Below is an interview I conducted with Jessica Levin, entrepreneur, marketer, president of Seven Degrees Communications, people connector and author of Everyone Has Sh*t: Unsolicited Advice for Being Human. A copy can be purchased on Amazon. Jessica is a long-time friend and continues to be a guiding light as I develop my skills in marketing (and struggle to find the best gin & tonic in Washington, DC).
So a decent amount of reader feedback has come back for the three cover designs proposed for my novel, Billy Maddox Takes His Shot, and two cover designs ran almost neck and neck: #2 and #3. Thirteen readers thought Cover #2 was the strongest choice while 12 readers preferred Cover #3. Four readers also weighed in as advocates for #1 with some compelling arguments for why that cover was the strongest. Let’s break down the feedback to determine how to move forward with the final book cover design.
Readers browsing Amazon’s online book store (the Kindle store) for their next read will make their purchasing decisions based on several factors. The cover has to be attractive. The book description should be compelling. And then there are reader reviews. A book with seven reviews is likely going to be perceived as less interesting than a book with seven HUNDRED reviews. The latter will be perceived as one where readers are heading in droves in pursuit of a great and wonderful story, whereas the former–the book with seven reviews–will be perceived as one read only by the author’s mother and a handful of friends.
Back at the State University of Binghamton, where I was a creative writing student in the mid-1990s, I wrote a short story called “Shakespeare’s Night on the Town”. It wasn’t a very good story–overly moralistic (hey, I was raised Catholic!) and slightly naive. It was also a very long story. I told my professor, Liz Rosenberg, that I struggled to write short stories. “Maybe you’re a novelist,” she responded. I have never forgotten she said that. It resonated at the time, and it continues to resonate now.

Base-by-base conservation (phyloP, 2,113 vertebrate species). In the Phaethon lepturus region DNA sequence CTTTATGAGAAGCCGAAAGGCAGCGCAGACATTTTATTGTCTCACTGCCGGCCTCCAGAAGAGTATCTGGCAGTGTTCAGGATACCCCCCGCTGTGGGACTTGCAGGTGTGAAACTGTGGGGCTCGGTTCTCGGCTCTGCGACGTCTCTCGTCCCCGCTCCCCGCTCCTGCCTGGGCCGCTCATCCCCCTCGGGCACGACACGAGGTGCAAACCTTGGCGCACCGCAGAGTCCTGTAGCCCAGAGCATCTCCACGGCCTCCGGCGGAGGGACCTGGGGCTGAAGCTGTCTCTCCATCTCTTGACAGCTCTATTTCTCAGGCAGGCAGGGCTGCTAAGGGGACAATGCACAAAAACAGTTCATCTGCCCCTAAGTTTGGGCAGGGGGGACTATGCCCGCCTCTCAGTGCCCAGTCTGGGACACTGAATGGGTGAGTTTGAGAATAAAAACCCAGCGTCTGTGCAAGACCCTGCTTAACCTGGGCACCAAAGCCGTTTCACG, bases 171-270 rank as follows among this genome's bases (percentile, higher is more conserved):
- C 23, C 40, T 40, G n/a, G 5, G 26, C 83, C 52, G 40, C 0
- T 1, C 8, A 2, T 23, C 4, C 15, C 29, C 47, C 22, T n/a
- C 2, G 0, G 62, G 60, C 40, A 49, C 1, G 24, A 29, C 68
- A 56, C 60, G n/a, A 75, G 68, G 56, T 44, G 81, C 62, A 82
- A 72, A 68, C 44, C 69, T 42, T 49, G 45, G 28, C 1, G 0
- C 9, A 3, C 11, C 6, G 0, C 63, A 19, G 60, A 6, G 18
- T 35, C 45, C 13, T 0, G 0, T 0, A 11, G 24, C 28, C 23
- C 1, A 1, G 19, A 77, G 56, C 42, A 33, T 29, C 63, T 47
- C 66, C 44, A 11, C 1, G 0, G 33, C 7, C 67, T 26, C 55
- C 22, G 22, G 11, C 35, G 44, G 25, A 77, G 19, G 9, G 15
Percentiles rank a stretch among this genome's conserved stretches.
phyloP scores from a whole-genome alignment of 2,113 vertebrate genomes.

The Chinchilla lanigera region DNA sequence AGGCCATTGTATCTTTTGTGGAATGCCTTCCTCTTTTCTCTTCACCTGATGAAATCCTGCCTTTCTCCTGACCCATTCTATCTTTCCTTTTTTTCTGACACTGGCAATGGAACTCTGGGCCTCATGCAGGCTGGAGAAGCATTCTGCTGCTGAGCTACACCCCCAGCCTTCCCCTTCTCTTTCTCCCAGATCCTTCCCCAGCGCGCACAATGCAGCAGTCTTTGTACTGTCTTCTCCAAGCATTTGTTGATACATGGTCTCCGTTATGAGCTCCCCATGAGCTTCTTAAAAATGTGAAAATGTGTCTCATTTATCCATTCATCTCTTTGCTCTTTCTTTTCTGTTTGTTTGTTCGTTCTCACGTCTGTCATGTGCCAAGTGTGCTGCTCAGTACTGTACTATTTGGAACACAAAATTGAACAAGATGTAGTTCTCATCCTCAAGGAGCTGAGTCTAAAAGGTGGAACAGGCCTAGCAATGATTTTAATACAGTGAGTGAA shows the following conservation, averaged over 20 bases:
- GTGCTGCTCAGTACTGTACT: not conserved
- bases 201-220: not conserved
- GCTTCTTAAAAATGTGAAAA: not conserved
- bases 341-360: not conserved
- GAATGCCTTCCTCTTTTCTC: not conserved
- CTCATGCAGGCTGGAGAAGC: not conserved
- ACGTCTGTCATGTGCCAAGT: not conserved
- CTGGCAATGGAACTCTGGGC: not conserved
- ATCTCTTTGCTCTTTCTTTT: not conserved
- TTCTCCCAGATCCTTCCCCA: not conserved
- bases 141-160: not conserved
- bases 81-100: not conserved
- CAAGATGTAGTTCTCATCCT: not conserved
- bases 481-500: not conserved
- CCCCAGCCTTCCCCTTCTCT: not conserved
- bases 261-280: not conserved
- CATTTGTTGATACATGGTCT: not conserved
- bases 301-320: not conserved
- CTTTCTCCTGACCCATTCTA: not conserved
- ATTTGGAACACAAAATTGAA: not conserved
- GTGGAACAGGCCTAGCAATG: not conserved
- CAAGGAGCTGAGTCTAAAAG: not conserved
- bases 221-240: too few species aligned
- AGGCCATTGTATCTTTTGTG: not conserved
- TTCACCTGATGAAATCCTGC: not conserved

I’m a huge Star Wars fan and it was a big deal when Disney, which owns the rights to Lucasfilm, released Rogue One last December–the first Star Wars film that wasn’t part of one of the trilogies. I thought Rogue One was pretty fantastic for two reasons: one, because the characters had distinct lives and identities of their own, and secondly, because the story ties in closely with the original Star Wars film, “A New Hope”, that came out in 1977. In that film, of course, the Rebel Alliance destroys a planet-killing space station known as the Death Star. Luke Skywalker, the Rebel pilot and Jedi Knight in training, pulls the trigger that does the deed.
One wonders how the evil Empire could have constructed an engineering marvel such as the Death Star while leaving such an absurd flaw that leaves the entire station exposed to the devastating impact of a single shot. That story is the one told in “Rogue One”. My novel, Green Bay Outsiders, has something in common with the relationship between those two movies.
A huge thanks to everyone who contributed feedback on the three proposed cover design options for Green Bay Outsiders. In all, more than 30 people offered really great and insightful perspectives. Admittedly, the favorite book cover design among my readers was almost neck-and-neck between two of the three proposals. With that said, the final choice is the result of suggestions made concerning ALL three covers. So with that said, here’s a list of choices I made based on reader feedback: